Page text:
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ARS Home » Pacific West Area » Albany, California » Western Regional Research Center » Produce Safety and Microbiology Research » Research » Publications at this Location » Publication #180947

Title: COMPARISON OF PRIMERS FOR THE DETECTION OF PATHOGENIC E. COLI USING REAL-TIME PCR

Author
item Barak Cunningham, Jeri
item SANANIKONE, KATHY
item DELWICHE, MICHAEL

Submitted to: Letters in Applied Microbiology
Publication Type: Peer Reviewed Journal
Publication Acceptance Date: 5/3/2005
Publication Date: 10/1/2005
Citation: Barak Cunningham, J.D., Sananikone, K., Delwiche, M. 2005 Comparison of primers for the detection of pathogenic e. coli using real-time pcr. Letters in Applied Microbiology. 41:112-118

Interpretive Summary: Aims: To evaluate polymerase chain reaction (PCR) primers for the detection of pathogenic E. coli in a real-time PCR assay and determine their utility in produce irrigation water testing. Methods and Results: Three previously published PCR primer sets and one set designed for this study were tested for their ability to produce products for several pathogenic E. coli from whole cells as template. Two of the previously published primer sets were chosen for real-time PCR detection limit determination. The coneaeA and PEH detection limit of E. coli O157:H7 was 1 and 10 CFU/rxn in sterile water, respectively. To detect E. coli O157:H7 in sprout irrigation water, the water required dilution due to PCR inhibitors. The detection limit of the coneaeA and PEH was 10 and between 100-1000 CFU/rxn in diluted sprout irrigation water, respectively. Conclusions: The primer set coneaeA was able to produce an amplification product from each E. coli, except O128:H7 and most sensitive for real-time PCR detection of pathogenic E. coli in diluted sprout irrigation water.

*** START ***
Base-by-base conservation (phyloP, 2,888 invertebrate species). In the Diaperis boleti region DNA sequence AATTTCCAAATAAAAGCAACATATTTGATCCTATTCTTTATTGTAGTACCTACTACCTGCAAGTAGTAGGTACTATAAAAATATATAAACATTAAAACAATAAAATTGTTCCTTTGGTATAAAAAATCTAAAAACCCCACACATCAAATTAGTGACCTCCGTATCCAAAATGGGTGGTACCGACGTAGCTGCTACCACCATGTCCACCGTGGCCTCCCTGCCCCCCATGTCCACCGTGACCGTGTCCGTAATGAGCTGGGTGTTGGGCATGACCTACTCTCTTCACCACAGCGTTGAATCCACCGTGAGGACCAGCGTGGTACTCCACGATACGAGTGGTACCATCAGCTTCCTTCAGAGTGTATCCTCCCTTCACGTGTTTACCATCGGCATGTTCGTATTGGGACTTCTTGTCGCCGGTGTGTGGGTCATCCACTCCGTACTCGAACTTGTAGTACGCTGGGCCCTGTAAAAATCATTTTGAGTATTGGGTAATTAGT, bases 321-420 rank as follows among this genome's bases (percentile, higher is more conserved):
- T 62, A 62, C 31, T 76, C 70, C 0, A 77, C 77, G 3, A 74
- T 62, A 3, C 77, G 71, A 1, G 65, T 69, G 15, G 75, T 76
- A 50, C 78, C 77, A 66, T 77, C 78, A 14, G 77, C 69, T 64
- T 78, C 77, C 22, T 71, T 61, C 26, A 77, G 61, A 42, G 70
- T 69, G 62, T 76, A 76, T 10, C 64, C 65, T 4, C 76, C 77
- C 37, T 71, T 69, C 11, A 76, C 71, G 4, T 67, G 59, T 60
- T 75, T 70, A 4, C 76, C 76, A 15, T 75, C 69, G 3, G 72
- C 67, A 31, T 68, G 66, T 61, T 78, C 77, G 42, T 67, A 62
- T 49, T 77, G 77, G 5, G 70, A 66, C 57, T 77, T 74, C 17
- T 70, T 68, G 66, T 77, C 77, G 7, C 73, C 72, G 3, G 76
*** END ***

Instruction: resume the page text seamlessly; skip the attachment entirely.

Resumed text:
Technical Abstract: Aims: To evaluate PCR primers for the detection of pathogenic E. coli in a real-time PCR assay and determine their utility in produce irrigation water testing. Methods and Results: Three previously published PCR primer sets and one set designed for this study were tested for their ability to produce amplification products for several pathogenic E. coli serotypes from whole cells as template. Two of the previously published primer sets were chosen for real-time PCR detection limit determination. The coneaeA and PEH detection limit of E. coli O157:H7 was 100 and 101 CFU rxn-1 in sterile water, respectively. To detect E. coli O157:H7 in sprout irrigation water, the water required dilution due to PCR inhibitors. The detection limit of the coneaeA and PEH was 101 and between 102-3 CFU rxn-1 in diluted sprout irrigation water, respectively. Conclusions: The primer set coneaeA was able to produce an amplification product from each E. coli serotype, except O128:H7 and most sensitive for real-time PCR detection of pathogenic E. coli in diluted sprout irrigation water.